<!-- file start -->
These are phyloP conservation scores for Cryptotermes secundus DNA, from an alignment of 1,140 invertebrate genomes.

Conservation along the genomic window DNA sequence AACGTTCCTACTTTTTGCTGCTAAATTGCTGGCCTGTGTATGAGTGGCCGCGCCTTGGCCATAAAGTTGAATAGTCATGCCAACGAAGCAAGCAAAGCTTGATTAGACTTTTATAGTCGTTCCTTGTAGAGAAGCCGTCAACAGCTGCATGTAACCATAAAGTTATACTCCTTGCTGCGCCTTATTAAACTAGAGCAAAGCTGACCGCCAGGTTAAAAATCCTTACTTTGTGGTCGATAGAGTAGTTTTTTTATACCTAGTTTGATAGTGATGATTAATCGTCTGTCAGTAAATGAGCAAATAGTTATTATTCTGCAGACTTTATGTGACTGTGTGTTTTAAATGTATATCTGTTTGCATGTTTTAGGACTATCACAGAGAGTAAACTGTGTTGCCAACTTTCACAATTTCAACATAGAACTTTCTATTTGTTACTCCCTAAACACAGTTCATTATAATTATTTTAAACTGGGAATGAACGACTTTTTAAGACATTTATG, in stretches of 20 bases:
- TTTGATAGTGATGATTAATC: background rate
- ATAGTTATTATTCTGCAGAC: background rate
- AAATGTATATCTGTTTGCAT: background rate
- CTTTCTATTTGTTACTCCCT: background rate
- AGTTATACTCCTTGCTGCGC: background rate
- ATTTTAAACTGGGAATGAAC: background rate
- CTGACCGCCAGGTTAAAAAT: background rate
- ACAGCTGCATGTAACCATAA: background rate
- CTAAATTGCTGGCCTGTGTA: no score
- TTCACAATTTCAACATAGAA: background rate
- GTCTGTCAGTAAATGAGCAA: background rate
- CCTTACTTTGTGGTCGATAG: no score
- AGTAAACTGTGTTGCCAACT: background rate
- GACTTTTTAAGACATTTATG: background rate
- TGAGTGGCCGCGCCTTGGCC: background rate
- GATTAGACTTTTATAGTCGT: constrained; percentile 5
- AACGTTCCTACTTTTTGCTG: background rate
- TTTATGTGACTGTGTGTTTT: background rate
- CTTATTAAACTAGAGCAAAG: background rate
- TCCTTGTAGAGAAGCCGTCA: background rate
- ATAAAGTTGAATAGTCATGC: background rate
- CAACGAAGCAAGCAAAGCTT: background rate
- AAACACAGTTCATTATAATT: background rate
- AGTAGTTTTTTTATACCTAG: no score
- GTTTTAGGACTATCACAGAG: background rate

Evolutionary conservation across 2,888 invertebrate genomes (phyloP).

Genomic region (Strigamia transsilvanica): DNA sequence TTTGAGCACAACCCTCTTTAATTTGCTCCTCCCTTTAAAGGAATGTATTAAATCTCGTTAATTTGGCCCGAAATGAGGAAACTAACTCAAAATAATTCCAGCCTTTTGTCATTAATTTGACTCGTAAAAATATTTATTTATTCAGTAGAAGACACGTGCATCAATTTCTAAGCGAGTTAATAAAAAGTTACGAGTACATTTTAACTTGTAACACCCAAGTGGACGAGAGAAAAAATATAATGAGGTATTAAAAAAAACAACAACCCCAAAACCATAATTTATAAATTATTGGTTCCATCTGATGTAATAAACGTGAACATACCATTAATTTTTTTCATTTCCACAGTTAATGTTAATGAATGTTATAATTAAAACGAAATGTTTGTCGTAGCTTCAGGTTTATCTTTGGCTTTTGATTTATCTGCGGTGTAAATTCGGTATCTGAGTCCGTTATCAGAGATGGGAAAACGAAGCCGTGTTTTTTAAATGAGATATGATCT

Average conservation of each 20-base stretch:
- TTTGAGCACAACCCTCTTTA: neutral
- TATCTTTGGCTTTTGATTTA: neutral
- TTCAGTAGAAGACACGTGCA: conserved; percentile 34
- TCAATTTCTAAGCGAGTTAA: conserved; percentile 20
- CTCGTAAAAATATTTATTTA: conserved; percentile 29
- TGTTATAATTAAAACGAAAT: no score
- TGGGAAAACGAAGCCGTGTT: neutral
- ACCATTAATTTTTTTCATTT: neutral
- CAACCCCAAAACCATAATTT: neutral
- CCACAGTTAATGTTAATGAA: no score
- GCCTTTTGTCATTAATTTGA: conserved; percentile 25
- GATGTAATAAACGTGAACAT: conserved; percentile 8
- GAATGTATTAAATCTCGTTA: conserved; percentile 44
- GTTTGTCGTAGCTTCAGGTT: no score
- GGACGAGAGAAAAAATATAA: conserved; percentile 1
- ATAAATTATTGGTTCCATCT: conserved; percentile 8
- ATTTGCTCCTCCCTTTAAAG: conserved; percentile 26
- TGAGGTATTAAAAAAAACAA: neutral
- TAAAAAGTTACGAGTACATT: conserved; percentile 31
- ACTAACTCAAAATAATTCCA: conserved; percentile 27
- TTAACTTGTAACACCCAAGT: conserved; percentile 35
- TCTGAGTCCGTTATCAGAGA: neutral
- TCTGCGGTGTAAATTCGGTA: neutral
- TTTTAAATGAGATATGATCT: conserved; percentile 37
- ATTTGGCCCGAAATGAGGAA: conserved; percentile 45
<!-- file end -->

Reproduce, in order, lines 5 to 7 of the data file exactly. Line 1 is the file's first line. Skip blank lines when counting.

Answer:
- AAATGTATATCTGTTTGCAT: background rate
- CTTTCTATTTGTTACTCCCT: background rate
- AGTTATACTCCTTGCTGCGC: background rate